Hubertus Bigend

Hubertus Bigend

Joined on Sep 13, 2011

Comments

Total: 128, showing: 1 – 20
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In reply to:

Zvonimir Tosic: Make is simple, yes, but not simpler than that.
Where is ISO control? At least film Leica camera had a simple ISO wheel on the back. If sensitivity control is not simple and intuitive as shutter speed selection, all this brushed aluminium is a waste.

I never had a digital camera with an "ISO wheel" and I never missed it, either. Come to think of it, what I actually need most in terms of ISO is a usable auto-ISO setting...

Direct link | Posted on Feb 24, 2015 at 20:41 UTC
In reply to:

J A C S: "With no mirror action and no mechanical shutter in electronic shutter mode..."

Does the OM-D E-M5 ll have a fully electronic shutter (2nd curtain) or his comments are about future cameras?

There is nothing preventing the mirror in the dSLR to stay up with similar high resolution implementations.

" He said that resolution lost to camera shake in DSLRs reduces the advantage of having more pixels."

Unless you shoot with an electronic shutter, which is what you do with the Oly anyway for higher res. That was a really cheap shot.

"Does the OM-D E-M5 ll have a fully electronic shutter"? Yes, it has, the 8-shot-40-MP mode already works without mechanical shutter actuations between the single shots.

Direct link | Posted on Feb 14, 2015 at 19:22 UTC

If there will be a good EVF to clip on, hopefully one that isn't too bulky, the camera might become a winner. That lens is incredibly compact for a 600mm equivalent zoom for a 1" sensor; I wouldn't have thought such a lens could be made in that size. Maybe they're using diffractive optics? Ok, when zoomed out to give 600mm it will probably be two or three times as long as what we see here, but nevertheless...

I do like the rangefinderesque design; much better than all the other bulky DSLR-style superzoom compacts.

Then again, it clearly isn't pocketable anymore, so for a compact camera I'd probably still prefer something with a slightly smaller sensor, liker 1/1.7" or 1/1.8", and a slightly smaller zoom range, like the Panasonic Lumix DMC-LF1 aka Leica C (Typ 112).

If the G3X lens is really good, for some it might be an alternative worth considering to a supertele-zoom solution based on a DSLR or mirrorless camera.

Direct link | Posted on Feb 13, 2015 at 07:18 UTC as 68th comment
On Canon EOS 5DS / SR First Impressions Review preview (2267 comments in total)
In reply to:

alexander kooistra: always surprised about the pricing, 3699 dollar retail and 3999 euro. 3999 euro is about 4580 dollar us.
Look like a great cam for a specific market.

The pricing comes from different import turnover taxes, namely US: none, EU: high.

Direct link | Posted on Feb 6, 2015 at 07:33 UTC
On Olympus OM-D E-M5 II First Impressions Review preview (1263 comments in total)

Comment deleted.

Direct link | Posted on Feb 5, 2015 at 23:11 UTC as 175th comment | 1 reply
In reply to:

Matt Kolberg: Greedy S.O.B. is Mr. Rentmeester. Let Nike build the substantial worth with this image and then go after them when it's worth a ton? It wasn't worth a few bucks to sue back then, but now it's worth so much more. "I might as well get my fair share now". Despicable.

Really? Why shouldn't the creator of the original art feel entitled to a small, in contrast to almost none, portion of the profits the big company generates with it?

Direct link | Posted on Jan 29, 2015 at 12:32 UTC
In reply to:

Tungsten Nordstein: Nike's is a logo. They're not using a reshot photo, they're using a b&w drawn logo. They may have been inspired by the original photo and produced an intermediate photo in the process, but it's no longer a photo. Much as I personally dislike Nike, the copyright claim seems a bit thin.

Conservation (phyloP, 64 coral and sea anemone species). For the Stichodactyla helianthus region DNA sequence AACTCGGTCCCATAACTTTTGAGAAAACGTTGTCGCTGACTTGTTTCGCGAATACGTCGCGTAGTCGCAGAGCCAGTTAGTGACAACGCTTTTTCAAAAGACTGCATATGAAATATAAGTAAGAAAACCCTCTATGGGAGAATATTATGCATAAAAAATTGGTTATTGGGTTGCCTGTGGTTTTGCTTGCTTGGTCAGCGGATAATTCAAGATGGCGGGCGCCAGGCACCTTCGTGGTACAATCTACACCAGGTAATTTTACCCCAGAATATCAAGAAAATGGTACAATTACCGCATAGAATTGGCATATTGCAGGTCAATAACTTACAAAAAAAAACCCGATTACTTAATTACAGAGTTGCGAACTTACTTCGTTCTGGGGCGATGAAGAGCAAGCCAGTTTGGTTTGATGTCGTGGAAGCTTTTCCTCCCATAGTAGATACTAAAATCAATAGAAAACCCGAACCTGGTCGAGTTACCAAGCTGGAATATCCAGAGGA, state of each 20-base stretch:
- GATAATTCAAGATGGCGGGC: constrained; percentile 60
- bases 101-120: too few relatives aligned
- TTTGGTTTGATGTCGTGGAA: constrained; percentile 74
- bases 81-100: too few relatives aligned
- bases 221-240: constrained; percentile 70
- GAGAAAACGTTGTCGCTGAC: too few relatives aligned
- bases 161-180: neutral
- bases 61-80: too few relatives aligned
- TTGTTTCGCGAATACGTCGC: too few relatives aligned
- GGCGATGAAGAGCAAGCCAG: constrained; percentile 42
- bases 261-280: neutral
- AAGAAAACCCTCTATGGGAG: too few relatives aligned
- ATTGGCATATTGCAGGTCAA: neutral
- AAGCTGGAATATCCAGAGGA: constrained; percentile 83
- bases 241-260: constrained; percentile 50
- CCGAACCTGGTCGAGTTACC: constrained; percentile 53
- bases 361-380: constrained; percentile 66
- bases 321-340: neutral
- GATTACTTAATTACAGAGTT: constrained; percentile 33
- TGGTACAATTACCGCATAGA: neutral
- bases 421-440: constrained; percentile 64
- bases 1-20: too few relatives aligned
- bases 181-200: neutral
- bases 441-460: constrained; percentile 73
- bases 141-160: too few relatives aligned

I have my doubts regarding the viability of his claims, given the differences between his original work and the reshot image, but then again, a court ruled in his favor in 1985 in that specific aspect. Regarding the logo/photo thing, even if the logo would have been drawn by hand and not, as it would be standard today, a post-processed version of the image, it would be a copy of the image, albeit altered. If someone would take one of your photos and make a high-contrast black&white version out of it, wouldn't you think your copyright was infringed?

Direct link | Posted on Jan 29, 2015 at 12:23 UTC

While those stats could be interesting if interpreted correctly, and while smartphones including the iPhone are used by more and more people to take more and more pictures, so the headline is something that would have to be expected some day, the big question is, how representative is Flickr?

I still have a Flickr account, but I've stopped actively using it many years ago, shortly after Yahoo acquired Flickr and started using users' images for their own advertising without asking anyone. Many pros and enthusiasts already left back then, so their cameras don't show up in the stats, either.

(Since then, things have become worse. Starting in 2007, Flickr search results are censored in many countries including Germany, Romania, Hong Kong, Singapore, South Korea. Beginning late 2014, Flickr commercially sells users' images without offering profit participation. Which is only legal because many users unknowingly uploaded their images under the CC BY licence which allows just that.)

Direct link | Posted on Jan 17, 2015 at 10:30 UTC as 57th comment
On Samyang launches 135mm f/2.0 lens for stills and video article (150 comments in total)
In reply to:

Retzius: Are these lenses made in Korea or in China?

Right, I expect it to be really good, too!

Direct link | Posted on Jan 16, 2015 at 15:27 UTC
In reply to:

Hubertus Bigend: The text says that the flash can work as a slave in a wireless setup; does that mean it cannot work as a master? I'm not up to date there, but I remember earlier Metz flash units having such a limitation. In that case, it could not replace the small separate flash unit that comes with many mirrorless cameras, I would still need to carry both (plus the big flash I sometimes need, and which I'd like to trigger remotely).

Thanks to Peter 1745 for the explanation. As I thought, the Metz is no full replacement for the Olympus FL-LM1/2, either.

Direct link | Posted on Jan 15, 2015 at 16:02 UTC
On Samyang launches 135mm f/2.0 lens for stills and video article (150 comments in total)
In reply to:

Retzius: Are these lenses made in Korea or in China?